Henry V, Globe Theatre, London, June 2012

Jamie Parker in the title role gave a superb account of a king come of age since his youthful indiscretions, and that wonderful St. Crispin’s day speech, responding to Westmorland’s wishing a few more men for the forthcoming battle of Agincourt, is delivered as if he is making it up as he goes along. In fact the whole expedition to France carries an air of unlikely providence about it, led by the king’s determination to requite the insulting gift of tennis balls from the Dauphin of France. And at one point Parker enters the audience to clap a tall chap on the upper arm and shout, “God for Harry!”

The Battle, Globe image/ Stephen Vaughan

This fine production by Dominic Dromgoole has the feel of historical authenticity, with Jonathan Fensom’s costumes admirably showing the dirt and grime of the fifteenth century, and those English crosses painted onto several tunics add to the effect. In fact the feeling of being in another time starts right at the beginning as Canterbury and Ely converse while engaged in their ablutions, washing their hands afterwards in a bowl provided by the Chorus. And when Henry’s ambassador goes to France he unrolls a family tree, elegantly made and showing descent from Edward III. These are serious moments, but interspersed with lightness that caused the audience to laugh out loud, and Sam Cox as Pistol was wonderful fun. So was Brendan O’Hea as Captain Fluellen, and Kurt Egyiawan, with his superb diction, gave an amusing spin to the grandiloquence of the Dauphin.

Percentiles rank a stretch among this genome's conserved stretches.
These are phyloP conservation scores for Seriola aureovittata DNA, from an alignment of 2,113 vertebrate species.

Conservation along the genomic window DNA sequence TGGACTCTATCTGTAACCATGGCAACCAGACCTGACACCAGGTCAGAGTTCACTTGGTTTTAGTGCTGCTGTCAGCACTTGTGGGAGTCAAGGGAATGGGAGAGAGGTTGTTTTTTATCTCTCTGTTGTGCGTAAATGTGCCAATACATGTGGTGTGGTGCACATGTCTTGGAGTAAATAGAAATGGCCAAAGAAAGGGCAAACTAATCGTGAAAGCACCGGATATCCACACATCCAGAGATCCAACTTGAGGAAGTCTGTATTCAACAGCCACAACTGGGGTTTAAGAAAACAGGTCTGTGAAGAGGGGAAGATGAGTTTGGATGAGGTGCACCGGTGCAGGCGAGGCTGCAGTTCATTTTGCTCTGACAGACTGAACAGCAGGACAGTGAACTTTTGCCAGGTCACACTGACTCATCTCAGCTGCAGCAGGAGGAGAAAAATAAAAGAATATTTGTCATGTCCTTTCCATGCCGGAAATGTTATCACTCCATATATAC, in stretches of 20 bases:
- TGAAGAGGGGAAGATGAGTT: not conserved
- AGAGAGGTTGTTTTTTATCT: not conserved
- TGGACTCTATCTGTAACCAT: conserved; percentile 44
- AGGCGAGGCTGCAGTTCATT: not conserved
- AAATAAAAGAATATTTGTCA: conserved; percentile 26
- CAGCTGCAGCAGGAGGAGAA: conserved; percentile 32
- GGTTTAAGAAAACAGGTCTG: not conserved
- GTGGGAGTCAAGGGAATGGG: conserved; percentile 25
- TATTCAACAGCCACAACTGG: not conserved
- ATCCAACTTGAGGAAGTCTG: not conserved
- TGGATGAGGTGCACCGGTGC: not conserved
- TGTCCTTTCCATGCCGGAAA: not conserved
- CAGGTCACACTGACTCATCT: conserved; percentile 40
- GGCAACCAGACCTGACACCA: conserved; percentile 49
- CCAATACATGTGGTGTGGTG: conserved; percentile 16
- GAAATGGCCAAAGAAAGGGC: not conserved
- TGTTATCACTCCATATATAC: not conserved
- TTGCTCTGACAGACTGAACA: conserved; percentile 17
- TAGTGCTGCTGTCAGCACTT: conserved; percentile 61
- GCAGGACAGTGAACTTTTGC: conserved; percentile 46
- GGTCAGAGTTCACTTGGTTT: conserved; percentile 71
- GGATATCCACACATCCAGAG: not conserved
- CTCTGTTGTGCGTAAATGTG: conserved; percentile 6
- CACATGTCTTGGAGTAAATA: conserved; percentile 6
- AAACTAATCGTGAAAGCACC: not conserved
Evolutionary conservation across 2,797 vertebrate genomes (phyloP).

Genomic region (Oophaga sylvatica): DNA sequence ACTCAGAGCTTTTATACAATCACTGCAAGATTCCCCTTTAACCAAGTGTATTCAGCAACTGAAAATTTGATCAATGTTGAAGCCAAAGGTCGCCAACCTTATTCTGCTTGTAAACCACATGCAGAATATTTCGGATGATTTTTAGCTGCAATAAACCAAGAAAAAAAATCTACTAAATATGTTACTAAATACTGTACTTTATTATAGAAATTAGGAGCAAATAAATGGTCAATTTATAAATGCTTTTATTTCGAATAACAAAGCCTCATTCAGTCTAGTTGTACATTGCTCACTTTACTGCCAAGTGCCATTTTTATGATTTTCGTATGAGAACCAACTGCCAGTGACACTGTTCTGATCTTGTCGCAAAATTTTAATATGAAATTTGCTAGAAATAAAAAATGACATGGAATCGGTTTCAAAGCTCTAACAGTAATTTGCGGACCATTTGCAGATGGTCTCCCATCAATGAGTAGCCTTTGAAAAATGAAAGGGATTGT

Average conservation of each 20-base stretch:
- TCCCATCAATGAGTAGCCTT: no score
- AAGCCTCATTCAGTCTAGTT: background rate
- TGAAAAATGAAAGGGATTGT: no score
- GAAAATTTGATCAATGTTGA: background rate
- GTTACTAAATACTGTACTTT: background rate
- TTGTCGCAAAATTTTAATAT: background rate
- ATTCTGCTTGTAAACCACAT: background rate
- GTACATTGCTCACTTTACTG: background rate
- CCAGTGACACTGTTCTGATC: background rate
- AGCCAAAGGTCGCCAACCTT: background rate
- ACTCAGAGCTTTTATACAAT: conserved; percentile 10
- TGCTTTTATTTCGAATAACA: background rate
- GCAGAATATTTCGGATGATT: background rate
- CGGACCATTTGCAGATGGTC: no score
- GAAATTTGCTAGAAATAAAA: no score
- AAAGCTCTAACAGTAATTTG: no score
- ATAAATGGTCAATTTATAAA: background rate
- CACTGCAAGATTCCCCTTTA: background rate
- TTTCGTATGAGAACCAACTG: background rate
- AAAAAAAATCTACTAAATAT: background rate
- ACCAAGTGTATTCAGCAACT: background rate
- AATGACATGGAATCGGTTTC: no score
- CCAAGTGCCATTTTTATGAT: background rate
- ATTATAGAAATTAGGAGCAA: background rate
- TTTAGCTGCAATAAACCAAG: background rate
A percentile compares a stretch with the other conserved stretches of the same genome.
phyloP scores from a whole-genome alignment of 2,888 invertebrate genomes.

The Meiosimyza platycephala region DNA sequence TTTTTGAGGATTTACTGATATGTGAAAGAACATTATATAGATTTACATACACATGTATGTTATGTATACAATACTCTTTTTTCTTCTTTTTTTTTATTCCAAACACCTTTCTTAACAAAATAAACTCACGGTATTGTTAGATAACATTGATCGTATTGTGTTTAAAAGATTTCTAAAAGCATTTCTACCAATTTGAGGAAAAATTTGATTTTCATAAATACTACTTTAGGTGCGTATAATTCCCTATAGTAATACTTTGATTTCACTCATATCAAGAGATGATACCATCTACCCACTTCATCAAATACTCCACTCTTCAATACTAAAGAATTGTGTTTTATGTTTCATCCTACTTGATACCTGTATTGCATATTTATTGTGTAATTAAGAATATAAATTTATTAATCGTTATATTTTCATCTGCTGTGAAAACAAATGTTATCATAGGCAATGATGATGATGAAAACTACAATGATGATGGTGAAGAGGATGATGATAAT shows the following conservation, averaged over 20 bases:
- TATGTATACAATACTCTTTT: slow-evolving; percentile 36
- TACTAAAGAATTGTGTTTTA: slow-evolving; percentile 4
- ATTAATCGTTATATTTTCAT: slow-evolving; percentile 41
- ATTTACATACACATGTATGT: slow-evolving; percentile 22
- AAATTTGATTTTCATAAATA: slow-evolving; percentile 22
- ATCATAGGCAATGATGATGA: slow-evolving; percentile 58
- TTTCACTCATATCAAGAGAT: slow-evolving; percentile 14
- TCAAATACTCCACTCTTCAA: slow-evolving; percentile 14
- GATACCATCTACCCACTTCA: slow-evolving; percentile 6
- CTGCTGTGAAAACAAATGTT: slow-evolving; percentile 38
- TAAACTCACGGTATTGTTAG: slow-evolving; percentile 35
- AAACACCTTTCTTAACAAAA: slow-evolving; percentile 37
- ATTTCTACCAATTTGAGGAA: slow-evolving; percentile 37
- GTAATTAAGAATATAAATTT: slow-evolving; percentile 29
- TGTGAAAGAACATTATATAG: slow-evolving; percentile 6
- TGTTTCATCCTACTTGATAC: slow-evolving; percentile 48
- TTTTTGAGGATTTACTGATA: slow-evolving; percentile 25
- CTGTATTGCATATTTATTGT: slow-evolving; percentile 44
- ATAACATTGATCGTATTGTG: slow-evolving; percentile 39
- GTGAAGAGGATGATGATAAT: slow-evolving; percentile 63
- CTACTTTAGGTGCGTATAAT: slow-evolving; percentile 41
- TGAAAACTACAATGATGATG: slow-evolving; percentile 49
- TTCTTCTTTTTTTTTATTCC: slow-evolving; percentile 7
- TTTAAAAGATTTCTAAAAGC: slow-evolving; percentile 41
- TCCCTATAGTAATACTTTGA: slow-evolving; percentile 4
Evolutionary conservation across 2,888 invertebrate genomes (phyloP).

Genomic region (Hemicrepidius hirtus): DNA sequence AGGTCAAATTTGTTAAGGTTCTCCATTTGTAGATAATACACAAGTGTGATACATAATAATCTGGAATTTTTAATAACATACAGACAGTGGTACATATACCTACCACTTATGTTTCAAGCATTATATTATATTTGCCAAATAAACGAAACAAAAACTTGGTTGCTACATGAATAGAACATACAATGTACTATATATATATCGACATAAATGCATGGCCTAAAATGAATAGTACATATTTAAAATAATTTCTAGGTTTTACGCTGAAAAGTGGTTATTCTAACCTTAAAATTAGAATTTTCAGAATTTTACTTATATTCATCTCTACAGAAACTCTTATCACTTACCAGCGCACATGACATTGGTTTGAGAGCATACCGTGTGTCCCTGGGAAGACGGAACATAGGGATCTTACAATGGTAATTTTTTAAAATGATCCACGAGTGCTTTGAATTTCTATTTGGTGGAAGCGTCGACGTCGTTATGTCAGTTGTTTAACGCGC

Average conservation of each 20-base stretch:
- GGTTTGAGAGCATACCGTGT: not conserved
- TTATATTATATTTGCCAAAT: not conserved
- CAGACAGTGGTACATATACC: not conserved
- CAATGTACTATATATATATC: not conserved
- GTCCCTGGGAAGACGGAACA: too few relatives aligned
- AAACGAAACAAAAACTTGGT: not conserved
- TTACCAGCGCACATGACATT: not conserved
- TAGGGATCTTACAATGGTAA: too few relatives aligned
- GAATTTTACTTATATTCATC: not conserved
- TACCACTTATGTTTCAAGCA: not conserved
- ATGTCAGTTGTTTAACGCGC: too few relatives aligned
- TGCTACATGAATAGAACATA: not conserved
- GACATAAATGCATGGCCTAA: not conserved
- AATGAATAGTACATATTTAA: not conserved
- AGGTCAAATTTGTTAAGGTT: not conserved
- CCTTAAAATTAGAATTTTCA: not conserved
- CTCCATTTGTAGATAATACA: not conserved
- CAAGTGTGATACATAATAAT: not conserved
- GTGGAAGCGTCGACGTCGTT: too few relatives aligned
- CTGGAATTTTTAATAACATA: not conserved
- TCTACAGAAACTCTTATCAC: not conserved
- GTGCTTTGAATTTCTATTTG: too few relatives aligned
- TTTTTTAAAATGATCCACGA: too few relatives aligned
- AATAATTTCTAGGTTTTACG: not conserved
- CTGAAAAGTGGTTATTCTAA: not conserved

Pistol and Gower, Globe image/ John Haynes

Jamie Parker himself created laughter and applause near the beginning as he stopped at a good moment to allow the noise of a circling helicopter to die away. It came back and buzzed around for ten minutes, but nothing could put this performance out. We were immersed in a short period of the Hundred Years’ War, even if Brid Brennan as Chorus in the prologue regretted the inadequacy of a stage drama to represent the glory of one of the greatest battles in that war.

Katherine and Henry, Globe image/ John Haynes

But this was a team effort with fine acting that conveyed the drama exquisitely, and Olivia Ross was wonderful, both as the English boy and the French Princess Katherine, who marries Harry of England. As history tells us, their son, born the year before his father’s death became Henry VI, the last of the house of Lancaster. The Globe is surely the greatest venue for Shakespeare, particularly under the direction of Dominic Dromgoole, and this Henry V comes over with huge appeal.

Performances continue until August 26 — for details click here.

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